Windows 8 clients may not be able to connect to existing wireless infrastructures using some Cisco routers, while Windows 7 and XP machines do.
Windows 8 may encounter a problem when trying to connect to the Cisco Unified Wireless Network. If the client is using WPA or WPA2 key management with AES encryption, then the connection may fail. With "debug client" in effect on the Wireless LAN Controller, a message similar to the following is seen:
*dot1xMsgTask: Jun 12 20:23:37.471: 00:11:22:33:44:55 Retransmit failure forEAPOL-Key M1 to mobile 00:11:22:33:44:55, retransmit count 5, mscb deauth count 0
Windows 8 supports IEEE 802.11w (2009) natively in the OS. The Client implementation complies with IEEE 802.11w specification. All Windows 8 certified WLAN miniport drivers are required to support IEEE 802.11w through Windows Hardware Certification program. When Windows 8 clients attempt to connect to Cisco’s MFP capable APs, the connection fails. This failure is the result of an interoperability issue between Windows 8 IEEE 802.11w implementation and Cisco’s MFP implementation on their APs. The AP doesn’t report the correct “Key Descriptor version” for M1 in 4 way handshake. The client drops the unexpected M1 and thus the 4 way handshake fails. Legacy clients that don’t support 802.11w do not have this issue.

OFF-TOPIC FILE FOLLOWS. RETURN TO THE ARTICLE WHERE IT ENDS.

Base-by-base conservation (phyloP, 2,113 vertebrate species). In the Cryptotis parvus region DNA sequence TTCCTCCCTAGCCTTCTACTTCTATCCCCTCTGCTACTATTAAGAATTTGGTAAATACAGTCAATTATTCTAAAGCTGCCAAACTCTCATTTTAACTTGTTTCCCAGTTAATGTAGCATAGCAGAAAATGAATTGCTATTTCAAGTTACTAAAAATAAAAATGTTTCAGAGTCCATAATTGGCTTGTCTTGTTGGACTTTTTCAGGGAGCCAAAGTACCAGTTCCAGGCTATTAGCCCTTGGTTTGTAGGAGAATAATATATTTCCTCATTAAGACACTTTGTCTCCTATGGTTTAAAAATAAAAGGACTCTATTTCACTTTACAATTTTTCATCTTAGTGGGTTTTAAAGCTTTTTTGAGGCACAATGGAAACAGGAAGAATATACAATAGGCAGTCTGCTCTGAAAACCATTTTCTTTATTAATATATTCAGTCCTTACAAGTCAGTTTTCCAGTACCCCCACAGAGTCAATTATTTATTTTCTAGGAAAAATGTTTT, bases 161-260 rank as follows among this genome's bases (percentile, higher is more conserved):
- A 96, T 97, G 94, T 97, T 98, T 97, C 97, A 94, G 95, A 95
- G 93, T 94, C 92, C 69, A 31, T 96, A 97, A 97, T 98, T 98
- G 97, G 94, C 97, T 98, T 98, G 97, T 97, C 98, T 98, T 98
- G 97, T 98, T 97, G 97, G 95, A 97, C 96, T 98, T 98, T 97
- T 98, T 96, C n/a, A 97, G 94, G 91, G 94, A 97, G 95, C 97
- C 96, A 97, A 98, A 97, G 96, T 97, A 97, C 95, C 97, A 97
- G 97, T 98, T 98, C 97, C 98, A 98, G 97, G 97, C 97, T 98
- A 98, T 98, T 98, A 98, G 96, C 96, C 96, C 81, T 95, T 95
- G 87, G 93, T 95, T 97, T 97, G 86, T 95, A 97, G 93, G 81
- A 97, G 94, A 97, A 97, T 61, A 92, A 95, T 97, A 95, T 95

The issue is due to Cisco’s MFP implementation. The Cisco reference for this issue is CSCua29504. There are 2 known resolutions for this issue:
1. Update the Controller to updated Firmware Image: Cisco has fixed the issue in an update release. You can download the updated software from https://supportforums.cisco.com/docs/DOC-27213. This option is highly recommended. This image has a fix for reporting correct “Key descriptor version” for M1 of 4 way handshake messages. 4 way handshakes complete successfully thus establishing a successful connection. This will resolve the connectivity issue described above and also allow you to use all Windows WLAN 8 features.
2. Roll Back to Pre-Windows 8 Drivers. Another option is to roll back to pre-Windows 8 drivers. These drivers can be obtained from the hardware manufacturer or their website.
Note that this approach will disable all Windows 8 specific WLAN features and user experience will be equivalent to capabilities supported by pre-Windows 8 drivers.
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